In-depth: BP’s callous disregard for the Gulf and its people


This is the third and final installment in my in-depth report on how the Gulf is still suffering from the impact of BP’s recklessness. You can read the first two parts of the series here and here:

Former Sarasota motel owner Dave Arnsby feels that he’s been victimized by BP – not once, but twice. When the Deepwater Horizon catastrophe spewed some 5 million gallons of crude oil into the Gulf in the spring of 2010 and the news was filled with images of soiled birds and massive slicks, Arnsby’s Country Inn and Suites lost 25 percent of his business and he went into foreclosure, losing his entire investment. In 2012, the businessman was weighing the best way to recoup some of his loss when he learned that BP had restarted its internal claims program. This was meant to be a way for those who suffered legitimate losses to receive compensation as quickly as possible and also avoid the hassles and added costs of working through the legal system.

“Every single article said, ‘We will pay all legitimate claims,’” Arnsby recently told New Orleans TV station WWL, speaking about his ordeal. He said he’s learned about the internal claims program through the British oil company’s website, part of a barrage of advertising and other publicity about BP’s supposed determination to make things right in the Gulf. “And I am a perfectly legitimate claim, fully documented, in an industry that was the most impacted in the state of Florida.”

The process proved not to be as reassuring as Arnsby – who said he lost his life’s savings and thus his retirement dreams in the hotel’s collapse – expected it to be. First, BP told him and his attorneys that he could only receive compensation for the revenue he lost during those nine months – and not for any of his $4.5 million capital investment in the lodging business. Then, in June, BP made a shocking and unexpected announcement – it was abruptly shutting down the internal claims program altogether. Arnsby would get nothing – not through this supposedly expedited route, anyway – and neither would some of an estimated 10,000 Gulf Coast business owners who’d been counting on the program to make good their considerable losses due to the oil spill.

“They have everything they need to settle my claim, and it’s a point-blank refusal,” a stunned Arnsby told the TV station. Indeed, statistics showed that through the spring BP had paid out a paltry $12 million through its much-ballyhooed internal claims, a tiny sliver when compared to some $3.8 billion paid through its parallel legal settlement.  Among the many claimants left in the lurch by BP’s surprise decision to close the program are owners of BP gas-station franchises who were boycotted by consumers furious over the oil company’s environmental crimes, other energy rivals who were harmed by a Gulf-wide drilling moratorium, and seafood processors who believed the terms of the internal program would be more beneficial. These, and many more, felt the sting of BP’s callousness all over again.

Yet when BP was pressed by reporters to explain why the internal claims process was closed, its answer was remarkable: The program, it insisted, was under-utilized. BP vice president Geoff Morrell claimed that “very few claims were being submitted through the BP Claims Programs when this decision (to close it) was made.” The company has also maintained that those – like Arnsby – who still have claims against BP can pursue them individually.[ii]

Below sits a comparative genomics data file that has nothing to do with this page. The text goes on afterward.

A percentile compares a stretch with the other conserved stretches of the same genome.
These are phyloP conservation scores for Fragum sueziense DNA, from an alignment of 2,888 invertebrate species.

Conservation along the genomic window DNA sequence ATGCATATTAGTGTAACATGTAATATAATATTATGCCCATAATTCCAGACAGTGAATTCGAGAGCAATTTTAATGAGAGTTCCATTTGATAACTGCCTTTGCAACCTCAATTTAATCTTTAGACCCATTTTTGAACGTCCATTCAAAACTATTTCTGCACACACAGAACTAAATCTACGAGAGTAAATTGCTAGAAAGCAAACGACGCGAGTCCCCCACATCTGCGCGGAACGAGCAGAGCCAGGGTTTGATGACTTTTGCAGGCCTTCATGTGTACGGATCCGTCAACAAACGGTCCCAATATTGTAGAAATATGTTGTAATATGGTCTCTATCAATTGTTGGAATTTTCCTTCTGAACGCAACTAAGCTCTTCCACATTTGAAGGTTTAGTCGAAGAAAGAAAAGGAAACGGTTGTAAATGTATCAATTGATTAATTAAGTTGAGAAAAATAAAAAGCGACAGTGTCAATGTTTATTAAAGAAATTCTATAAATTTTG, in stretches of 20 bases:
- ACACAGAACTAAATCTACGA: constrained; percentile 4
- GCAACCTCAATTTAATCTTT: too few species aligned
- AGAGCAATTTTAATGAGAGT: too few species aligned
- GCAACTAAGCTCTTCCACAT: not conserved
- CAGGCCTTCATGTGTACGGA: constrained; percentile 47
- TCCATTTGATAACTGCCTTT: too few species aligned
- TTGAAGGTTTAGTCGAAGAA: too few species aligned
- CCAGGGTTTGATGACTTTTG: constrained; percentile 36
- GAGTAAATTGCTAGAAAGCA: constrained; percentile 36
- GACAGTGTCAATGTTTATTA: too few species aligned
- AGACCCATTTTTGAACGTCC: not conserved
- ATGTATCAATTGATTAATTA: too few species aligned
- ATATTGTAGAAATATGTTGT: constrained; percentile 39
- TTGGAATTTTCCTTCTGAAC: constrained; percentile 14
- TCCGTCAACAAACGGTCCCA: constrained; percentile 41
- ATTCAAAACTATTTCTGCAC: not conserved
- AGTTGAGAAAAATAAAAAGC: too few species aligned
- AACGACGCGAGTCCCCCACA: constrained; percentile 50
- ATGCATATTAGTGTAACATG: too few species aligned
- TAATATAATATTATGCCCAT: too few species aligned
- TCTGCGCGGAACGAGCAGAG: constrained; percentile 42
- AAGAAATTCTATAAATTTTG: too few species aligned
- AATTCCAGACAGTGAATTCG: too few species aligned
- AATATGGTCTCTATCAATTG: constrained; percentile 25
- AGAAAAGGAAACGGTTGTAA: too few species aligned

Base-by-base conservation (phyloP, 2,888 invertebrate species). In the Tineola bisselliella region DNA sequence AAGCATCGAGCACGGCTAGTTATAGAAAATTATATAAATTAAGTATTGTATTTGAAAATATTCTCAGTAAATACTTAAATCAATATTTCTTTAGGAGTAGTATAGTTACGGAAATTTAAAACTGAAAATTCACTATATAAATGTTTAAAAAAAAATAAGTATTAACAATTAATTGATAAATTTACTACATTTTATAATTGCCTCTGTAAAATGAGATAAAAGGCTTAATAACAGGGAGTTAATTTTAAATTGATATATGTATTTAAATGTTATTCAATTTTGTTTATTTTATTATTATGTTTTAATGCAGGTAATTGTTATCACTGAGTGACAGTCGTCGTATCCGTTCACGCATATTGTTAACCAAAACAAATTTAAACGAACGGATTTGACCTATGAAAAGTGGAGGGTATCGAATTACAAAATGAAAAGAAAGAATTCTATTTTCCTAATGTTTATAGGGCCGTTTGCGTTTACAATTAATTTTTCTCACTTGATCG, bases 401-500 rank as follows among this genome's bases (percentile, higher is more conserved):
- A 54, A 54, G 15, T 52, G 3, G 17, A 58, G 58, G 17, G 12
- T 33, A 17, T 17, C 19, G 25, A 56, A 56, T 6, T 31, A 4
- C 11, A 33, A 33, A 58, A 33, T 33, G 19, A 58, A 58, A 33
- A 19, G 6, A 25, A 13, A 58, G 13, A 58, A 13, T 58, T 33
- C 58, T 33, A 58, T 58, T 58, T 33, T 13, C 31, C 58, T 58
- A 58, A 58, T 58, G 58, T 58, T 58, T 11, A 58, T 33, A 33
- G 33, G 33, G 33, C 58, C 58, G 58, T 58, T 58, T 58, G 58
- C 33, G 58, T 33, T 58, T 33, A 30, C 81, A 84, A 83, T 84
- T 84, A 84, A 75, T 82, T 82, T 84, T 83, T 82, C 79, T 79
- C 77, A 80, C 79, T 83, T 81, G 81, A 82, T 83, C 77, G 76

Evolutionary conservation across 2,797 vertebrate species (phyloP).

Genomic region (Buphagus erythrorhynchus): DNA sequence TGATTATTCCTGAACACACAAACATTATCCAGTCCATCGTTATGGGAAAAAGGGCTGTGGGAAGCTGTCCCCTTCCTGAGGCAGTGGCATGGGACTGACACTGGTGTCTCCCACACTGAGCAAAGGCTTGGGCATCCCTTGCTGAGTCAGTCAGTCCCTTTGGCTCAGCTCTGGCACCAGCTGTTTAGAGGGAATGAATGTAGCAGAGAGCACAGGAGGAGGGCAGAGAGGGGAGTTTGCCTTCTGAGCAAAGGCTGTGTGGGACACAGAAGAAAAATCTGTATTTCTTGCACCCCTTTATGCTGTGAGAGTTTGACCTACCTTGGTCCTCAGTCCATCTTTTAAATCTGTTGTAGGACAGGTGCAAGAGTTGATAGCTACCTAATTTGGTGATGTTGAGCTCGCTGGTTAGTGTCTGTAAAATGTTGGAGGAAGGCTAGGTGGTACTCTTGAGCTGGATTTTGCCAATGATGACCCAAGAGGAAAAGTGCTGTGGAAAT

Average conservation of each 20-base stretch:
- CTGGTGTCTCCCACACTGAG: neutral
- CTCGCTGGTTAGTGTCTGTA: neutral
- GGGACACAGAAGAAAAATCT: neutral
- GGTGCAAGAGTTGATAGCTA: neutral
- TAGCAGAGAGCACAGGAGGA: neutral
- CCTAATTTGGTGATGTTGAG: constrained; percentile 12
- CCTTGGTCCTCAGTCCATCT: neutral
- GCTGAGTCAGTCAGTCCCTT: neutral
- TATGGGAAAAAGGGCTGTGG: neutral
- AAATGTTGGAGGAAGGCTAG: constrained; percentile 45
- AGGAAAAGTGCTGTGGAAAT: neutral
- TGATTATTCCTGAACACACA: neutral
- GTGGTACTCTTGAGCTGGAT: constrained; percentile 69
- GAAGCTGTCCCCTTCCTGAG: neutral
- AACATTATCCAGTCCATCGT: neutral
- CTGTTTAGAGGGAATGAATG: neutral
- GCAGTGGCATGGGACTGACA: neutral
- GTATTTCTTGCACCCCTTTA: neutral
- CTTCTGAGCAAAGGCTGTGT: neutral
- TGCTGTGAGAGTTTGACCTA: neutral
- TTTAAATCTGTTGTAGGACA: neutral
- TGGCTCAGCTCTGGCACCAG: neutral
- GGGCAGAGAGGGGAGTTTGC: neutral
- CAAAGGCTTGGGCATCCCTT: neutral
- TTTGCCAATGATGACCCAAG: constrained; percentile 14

But to most, the decision by BP to close its internal claims program is seen as one more part of a larger campaign to renege on its commitment to the Gulf, hoping to save billions of dollars in the realization that the economic damage it caused is far more extensive than it believed when the spill first occurred in 2010. Last year, the company reversed course and sought, quite unsuccessfully, to convince the judiciary to undo BP’s sweeping settlement with Gulf business owners and residents, after it became clear that payments would greatly exceed the initial $7.8 billion estimate. Even worse, the oil giant, its new attorneys and its massive PR machine actually sought to single out and ridicule individual claimants – most famously the celebrity chef Emeril Lagasse, who received an $8 million payment for the money his New Orleans restaurants lost during the spill, money that BP’s ad had the nerve to claim was “a fictional loss.” The purpose of this and similar, truly unprecedented ads was clearly to intimidate others seeking legitimate claims.

Over the last year, BP has actively been seeking to break its promises to the people of the Gulf and escape billions of dollars of its financial obligations. This is unconscionable from both a legal and a moral standpoint, but it is appalling for one other reason. As we have previously documented, the Gulf of Mexico is still sick – its beaches bombarded by tar balls, its marine life diseased and depleted, its 2010 cleanup workers still reeling from headaches, nausea and other symptoms. BP’s closure of the internal claims process is just one more example of its efforts to fool people about the true nature of the ongoing problems in the Gulf region. It is one more issue that cries out for a full public airing, so that the American people can learn the facts.

Here is Part 1 of my in-depth report: “The Gulf is still sick.”

Part 2 of my in-depth report, regarding the ongoing impact of the BP spill on marine life and human life:

From WWL-TV, “BP shuts down internal oil spill claims program”:

The New Orleans Times-Picayune from June on the end of the BP internal claims process:

Here’s the Times-Picayune on BP taking on Emeril Lagasse:

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Stuart H. Smith is an attorney based in New Orleans fighting major oil companies and other polluters.
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